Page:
By HaRav Shaul Yisraeli zt"l
The gemara (Nedarim 32a) attributes the root of the exile in Egypt to Avraham’s question to Hashem, "How will I know that I will inherit [the Land]?" (Bereisheet 15:8). The midrash (Shemot Rabba 5:22) similarly criticizes Avraham for that question. Yet, the midrash (ibid. 23:5) says that we merit singing praise to Hashem due to Avraham’s belief in Hashem as found in that same conversation. Furthermore, a midrash (Bereisheet Rabba 44:14) explains that Avraham was not questioning whether he would inherit the Land but only in what merit it would happen.
Today, great darkness, from which we do not see an escape according to the forces of nature, has befallen our people. As we look for miracles, believers ask themselves: "Are we really fit to deserve a miracle?" After all, they know the level of dedication to Hashem that is expected of us and know how far we are from it. Avraham, the great believer, asked in what merit his offspring would be assured to receive that which Hashem had promised he would give them. Since fear of G-d is in the hands of the individual, perhaps they will not deserve to receive the gift. Avraham’s question was not from a lack of belief but from recognition of what is expected of a servant of Hashem.
Hashem’s answer was that Avraham’s descendants would be exiled and afflicted for 400 years and would emerge with great riches (Bereisheet 15: 13-14). In other words, when our nation deteriorates, mankind deteriorates even more. The more we want to be like our neighbors in exile, the more they separate themselves from us. The further rival nations’ hatred takes them, the more we are worthy of receiving the Land because of their wickedness relative to us (see Devarim 9:5).
"I will go down with you to Egypt, and I will certainly go up with you" (Bereisheet 46:4). When we are in exile, it is as if Hashem is also in exile. We are the weather vanes of humanity; as we are subjugated, spiritual darkness spreads. While we may act up when we are spoiled, we can contemplate when we are subjugated. Granted, our forefathers in Egypt worshipped idols like the Egyptians, but at least we did not use children as bricks. A moral chasm remained between us and them. The lower the nations go, the more they remind us of the different path we should stride on.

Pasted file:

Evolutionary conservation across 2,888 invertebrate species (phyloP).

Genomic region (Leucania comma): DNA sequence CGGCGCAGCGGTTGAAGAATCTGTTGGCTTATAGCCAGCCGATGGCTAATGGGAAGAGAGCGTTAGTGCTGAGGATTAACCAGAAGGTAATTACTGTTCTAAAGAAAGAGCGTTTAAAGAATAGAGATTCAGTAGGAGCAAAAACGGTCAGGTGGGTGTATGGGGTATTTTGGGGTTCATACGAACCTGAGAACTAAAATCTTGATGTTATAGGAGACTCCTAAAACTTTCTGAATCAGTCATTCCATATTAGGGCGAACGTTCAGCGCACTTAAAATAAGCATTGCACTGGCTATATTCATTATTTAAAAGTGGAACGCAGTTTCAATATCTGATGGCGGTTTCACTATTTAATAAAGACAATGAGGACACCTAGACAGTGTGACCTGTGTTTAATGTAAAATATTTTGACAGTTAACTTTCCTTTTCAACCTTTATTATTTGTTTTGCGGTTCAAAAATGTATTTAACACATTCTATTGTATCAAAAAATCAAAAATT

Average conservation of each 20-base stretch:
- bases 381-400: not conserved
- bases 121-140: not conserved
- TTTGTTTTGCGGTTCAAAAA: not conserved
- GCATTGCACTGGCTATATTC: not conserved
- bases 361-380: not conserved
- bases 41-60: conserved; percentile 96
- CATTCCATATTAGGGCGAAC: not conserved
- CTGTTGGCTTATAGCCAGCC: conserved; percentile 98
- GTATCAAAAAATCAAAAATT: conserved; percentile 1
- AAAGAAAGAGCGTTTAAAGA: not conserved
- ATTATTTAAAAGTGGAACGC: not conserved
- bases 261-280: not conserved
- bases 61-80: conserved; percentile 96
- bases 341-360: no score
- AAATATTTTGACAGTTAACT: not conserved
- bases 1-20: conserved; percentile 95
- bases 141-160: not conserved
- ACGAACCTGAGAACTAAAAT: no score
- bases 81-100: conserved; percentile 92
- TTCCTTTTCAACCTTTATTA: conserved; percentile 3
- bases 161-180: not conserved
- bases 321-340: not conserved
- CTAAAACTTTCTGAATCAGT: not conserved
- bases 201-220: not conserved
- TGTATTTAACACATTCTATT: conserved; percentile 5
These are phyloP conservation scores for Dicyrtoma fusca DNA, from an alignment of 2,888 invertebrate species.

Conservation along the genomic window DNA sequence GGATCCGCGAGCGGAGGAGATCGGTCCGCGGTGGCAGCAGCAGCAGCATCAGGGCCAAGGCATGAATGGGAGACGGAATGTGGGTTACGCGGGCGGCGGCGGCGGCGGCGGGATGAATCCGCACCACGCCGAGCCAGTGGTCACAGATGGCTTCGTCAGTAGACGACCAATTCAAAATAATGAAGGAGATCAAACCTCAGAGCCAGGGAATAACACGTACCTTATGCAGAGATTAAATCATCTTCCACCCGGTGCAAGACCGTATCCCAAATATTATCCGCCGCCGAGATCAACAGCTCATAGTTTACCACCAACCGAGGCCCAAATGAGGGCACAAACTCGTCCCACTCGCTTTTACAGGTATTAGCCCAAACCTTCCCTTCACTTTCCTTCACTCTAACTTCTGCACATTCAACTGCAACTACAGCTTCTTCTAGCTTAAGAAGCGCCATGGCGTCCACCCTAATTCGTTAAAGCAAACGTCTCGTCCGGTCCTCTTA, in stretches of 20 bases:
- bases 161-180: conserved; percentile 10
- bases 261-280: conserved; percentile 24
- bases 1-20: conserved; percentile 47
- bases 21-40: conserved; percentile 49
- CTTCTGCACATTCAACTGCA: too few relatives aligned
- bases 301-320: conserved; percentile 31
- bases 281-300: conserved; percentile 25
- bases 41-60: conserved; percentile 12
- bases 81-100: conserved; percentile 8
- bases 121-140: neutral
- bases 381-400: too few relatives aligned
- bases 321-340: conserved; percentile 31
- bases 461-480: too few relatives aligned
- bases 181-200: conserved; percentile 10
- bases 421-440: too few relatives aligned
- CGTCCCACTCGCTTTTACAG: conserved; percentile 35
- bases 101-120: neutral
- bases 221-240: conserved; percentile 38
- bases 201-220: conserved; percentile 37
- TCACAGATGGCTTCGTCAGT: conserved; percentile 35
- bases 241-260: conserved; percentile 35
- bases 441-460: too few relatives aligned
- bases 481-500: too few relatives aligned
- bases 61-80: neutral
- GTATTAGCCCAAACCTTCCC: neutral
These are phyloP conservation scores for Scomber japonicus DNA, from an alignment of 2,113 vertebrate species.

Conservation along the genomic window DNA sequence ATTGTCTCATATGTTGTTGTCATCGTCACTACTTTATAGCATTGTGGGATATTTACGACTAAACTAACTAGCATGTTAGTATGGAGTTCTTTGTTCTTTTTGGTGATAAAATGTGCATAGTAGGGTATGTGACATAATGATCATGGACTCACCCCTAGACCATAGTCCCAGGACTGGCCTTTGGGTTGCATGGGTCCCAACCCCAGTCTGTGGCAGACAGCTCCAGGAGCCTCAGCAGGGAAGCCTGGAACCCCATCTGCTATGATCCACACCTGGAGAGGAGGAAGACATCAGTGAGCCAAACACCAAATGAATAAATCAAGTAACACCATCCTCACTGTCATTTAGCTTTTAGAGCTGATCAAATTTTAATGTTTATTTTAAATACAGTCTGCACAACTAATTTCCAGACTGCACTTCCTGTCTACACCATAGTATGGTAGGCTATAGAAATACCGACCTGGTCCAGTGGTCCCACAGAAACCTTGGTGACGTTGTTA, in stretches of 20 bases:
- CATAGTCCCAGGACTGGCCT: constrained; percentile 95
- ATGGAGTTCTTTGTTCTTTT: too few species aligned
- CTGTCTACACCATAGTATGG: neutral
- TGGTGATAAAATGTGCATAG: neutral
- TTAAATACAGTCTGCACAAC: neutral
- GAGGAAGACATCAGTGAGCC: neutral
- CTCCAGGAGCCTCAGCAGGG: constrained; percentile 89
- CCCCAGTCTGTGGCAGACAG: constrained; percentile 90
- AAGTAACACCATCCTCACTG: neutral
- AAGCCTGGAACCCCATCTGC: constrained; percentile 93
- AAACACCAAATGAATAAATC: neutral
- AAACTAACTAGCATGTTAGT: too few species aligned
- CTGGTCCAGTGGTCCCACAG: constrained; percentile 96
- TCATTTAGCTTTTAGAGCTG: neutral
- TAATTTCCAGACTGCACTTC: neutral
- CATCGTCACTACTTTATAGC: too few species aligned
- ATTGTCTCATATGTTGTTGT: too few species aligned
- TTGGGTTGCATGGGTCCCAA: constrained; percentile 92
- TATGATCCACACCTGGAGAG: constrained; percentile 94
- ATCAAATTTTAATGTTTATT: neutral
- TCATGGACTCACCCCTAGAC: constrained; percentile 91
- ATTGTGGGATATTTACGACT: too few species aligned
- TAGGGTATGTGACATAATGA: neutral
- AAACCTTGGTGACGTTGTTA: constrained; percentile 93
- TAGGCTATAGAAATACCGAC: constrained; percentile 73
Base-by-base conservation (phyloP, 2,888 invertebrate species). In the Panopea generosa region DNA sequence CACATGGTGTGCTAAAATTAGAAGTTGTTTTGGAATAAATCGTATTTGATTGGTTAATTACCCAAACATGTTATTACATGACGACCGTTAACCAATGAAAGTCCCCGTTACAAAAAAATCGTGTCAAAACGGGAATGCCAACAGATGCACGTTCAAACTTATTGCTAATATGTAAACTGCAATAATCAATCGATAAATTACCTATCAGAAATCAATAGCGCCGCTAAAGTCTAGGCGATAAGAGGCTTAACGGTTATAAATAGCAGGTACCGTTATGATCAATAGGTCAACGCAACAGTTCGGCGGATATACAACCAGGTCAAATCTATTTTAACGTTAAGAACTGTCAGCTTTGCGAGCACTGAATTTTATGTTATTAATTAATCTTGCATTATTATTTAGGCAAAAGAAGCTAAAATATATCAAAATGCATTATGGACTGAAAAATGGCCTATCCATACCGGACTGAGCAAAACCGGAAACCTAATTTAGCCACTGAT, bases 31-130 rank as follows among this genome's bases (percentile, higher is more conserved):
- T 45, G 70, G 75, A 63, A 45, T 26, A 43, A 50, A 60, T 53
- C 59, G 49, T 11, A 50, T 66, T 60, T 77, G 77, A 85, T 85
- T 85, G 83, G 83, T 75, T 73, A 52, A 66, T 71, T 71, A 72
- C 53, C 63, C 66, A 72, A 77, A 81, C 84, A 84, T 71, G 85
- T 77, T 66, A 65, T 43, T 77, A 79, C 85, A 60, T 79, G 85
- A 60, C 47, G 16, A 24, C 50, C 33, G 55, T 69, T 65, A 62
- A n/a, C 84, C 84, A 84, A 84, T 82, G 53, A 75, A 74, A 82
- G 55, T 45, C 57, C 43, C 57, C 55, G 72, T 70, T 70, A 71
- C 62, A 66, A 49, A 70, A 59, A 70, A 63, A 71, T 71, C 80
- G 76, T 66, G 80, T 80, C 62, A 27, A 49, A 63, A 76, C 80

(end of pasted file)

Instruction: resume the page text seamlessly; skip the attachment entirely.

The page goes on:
When a doctor finds that an unconscious patient has a pulse, he knows his heart is pumping. The heart of our nation is alive; as long as we feel the nation’s pain and seek its unity, there is hope. While many Jews may not keep more mitzvot than the nations do, we are believers, sons of believers (Shabbat 97a). When the gavel bangs and the great call is raised, all will respond.
"They will leave with great riches" – this includes great spiritual riches. They knew what Egypt and its abominations were. They understood that the same Pharaoh who did not recognize Hashem was the one who would not free Israel (see Shemot 5:2).
Avraham’s lack of belief was not in Hashem but in the hidden powers of the People of Israel. That lacking could be overcome only by a cleansing through the painful learning process of oppression. Moshe, upon seeing Jewish shortcomings, accepted the oppression more readily than the merit of the liberation. Hashem taught him that when they would leave Egypt, they would serve Him on Sinai. Hashem assured him that despite their entrenchment in sin, spiritual power would spring forth from the depth of the nation’s soul when properly prompted.